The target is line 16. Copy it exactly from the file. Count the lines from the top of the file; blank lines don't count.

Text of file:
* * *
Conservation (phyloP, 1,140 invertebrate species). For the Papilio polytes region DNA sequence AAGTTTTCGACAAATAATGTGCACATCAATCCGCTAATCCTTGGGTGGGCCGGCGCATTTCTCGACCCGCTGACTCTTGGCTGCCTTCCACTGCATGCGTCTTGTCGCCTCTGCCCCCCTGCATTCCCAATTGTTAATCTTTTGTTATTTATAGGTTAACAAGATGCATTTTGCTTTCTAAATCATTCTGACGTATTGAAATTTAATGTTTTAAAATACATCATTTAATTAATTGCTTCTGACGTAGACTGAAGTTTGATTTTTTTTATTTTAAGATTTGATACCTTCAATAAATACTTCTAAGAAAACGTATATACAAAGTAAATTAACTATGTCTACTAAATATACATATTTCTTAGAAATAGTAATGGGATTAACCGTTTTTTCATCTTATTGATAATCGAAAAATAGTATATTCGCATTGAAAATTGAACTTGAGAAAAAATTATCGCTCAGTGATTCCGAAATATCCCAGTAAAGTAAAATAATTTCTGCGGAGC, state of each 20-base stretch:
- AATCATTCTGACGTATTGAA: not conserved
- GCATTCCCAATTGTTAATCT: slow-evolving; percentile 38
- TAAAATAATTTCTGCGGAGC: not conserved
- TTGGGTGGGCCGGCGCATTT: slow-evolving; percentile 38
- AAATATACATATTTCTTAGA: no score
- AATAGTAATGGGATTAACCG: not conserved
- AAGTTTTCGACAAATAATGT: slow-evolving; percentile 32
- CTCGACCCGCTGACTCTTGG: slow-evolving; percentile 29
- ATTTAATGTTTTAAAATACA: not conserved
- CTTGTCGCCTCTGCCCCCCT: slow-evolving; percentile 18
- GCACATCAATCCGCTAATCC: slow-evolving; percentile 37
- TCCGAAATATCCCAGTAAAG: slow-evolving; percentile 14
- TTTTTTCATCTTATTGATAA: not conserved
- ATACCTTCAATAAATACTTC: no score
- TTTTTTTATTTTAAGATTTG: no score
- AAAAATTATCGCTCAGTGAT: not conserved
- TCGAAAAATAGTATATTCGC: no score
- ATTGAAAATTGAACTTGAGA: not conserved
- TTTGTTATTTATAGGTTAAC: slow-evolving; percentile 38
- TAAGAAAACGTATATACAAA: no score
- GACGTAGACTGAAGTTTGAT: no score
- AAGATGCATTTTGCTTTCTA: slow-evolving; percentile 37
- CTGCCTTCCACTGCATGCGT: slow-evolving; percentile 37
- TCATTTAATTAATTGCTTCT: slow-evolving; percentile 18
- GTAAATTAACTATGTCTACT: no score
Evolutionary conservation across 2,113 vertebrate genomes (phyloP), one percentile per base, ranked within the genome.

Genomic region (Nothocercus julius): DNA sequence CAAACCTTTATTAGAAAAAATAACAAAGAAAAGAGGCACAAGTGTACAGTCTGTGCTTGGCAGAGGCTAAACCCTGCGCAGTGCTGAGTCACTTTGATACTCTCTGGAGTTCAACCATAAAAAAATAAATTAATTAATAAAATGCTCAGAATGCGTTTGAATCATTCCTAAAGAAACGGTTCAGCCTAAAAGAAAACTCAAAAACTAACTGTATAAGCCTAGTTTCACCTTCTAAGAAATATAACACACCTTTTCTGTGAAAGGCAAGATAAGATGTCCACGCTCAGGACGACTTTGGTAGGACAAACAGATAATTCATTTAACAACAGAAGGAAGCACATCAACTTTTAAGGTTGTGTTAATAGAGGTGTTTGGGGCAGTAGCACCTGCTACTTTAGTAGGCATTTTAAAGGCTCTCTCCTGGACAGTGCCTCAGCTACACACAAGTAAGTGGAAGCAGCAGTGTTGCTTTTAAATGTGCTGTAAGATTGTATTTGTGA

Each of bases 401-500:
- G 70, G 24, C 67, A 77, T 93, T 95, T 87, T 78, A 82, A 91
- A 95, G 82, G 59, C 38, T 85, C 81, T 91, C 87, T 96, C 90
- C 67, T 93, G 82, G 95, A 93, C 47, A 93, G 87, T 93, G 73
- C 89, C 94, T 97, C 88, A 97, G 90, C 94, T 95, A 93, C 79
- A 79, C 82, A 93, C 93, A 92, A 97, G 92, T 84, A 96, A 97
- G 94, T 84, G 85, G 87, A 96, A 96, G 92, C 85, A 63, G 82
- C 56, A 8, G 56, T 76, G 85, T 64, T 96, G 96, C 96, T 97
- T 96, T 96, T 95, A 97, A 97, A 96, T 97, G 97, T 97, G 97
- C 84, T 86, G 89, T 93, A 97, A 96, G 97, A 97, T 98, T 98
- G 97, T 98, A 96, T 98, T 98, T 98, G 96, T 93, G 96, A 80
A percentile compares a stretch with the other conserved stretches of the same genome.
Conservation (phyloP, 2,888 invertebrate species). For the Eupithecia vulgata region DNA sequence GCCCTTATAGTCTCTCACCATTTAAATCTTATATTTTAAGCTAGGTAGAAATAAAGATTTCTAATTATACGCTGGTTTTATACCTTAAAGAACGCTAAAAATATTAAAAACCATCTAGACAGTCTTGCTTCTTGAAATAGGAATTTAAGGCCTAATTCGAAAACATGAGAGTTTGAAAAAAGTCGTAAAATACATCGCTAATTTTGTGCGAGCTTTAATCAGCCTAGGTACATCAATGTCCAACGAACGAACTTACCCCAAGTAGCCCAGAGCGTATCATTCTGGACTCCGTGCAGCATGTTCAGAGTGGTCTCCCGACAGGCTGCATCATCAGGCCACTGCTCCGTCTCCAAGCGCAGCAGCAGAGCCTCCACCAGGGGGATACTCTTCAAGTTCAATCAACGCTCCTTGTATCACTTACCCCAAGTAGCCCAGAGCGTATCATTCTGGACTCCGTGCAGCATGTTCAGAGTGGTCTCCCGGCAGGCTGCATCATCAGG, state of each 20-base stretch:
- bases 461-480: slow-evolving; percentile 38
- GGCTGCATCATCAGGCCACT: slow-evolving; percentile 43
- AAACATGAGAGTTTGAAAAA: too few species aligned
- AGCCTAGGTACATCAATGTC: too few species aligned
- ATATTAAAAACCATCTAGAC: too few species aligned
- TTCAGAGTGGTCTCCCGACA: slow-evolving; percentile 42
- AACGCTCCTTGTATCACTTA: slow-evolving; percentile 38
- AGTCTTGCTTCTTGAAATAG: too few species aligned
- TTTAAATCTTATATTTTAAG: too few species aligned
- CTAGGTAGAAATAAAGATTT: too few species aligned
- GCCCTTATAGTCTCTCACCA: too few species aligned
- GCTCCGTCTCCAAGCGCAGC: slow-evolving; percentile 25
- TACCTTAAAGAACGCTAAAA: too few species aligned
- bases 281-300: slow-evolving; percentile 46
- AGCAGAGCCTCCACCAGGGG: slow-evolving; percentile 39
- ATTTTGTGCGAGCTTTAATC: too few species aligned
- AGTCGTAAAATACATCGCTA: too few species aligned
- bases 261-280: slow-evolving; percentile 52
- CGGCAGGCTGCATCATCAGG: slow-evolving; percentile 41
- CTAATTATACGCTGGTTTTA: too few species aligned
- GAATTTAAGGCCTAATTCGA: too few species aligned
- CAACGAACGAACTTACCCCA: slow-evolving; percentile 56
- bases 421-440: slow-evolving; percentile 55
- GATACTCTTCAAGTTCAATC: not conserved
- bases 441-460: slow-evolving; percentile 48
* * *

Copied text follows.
- TTTTTTTATTTTAAGATTTG: no score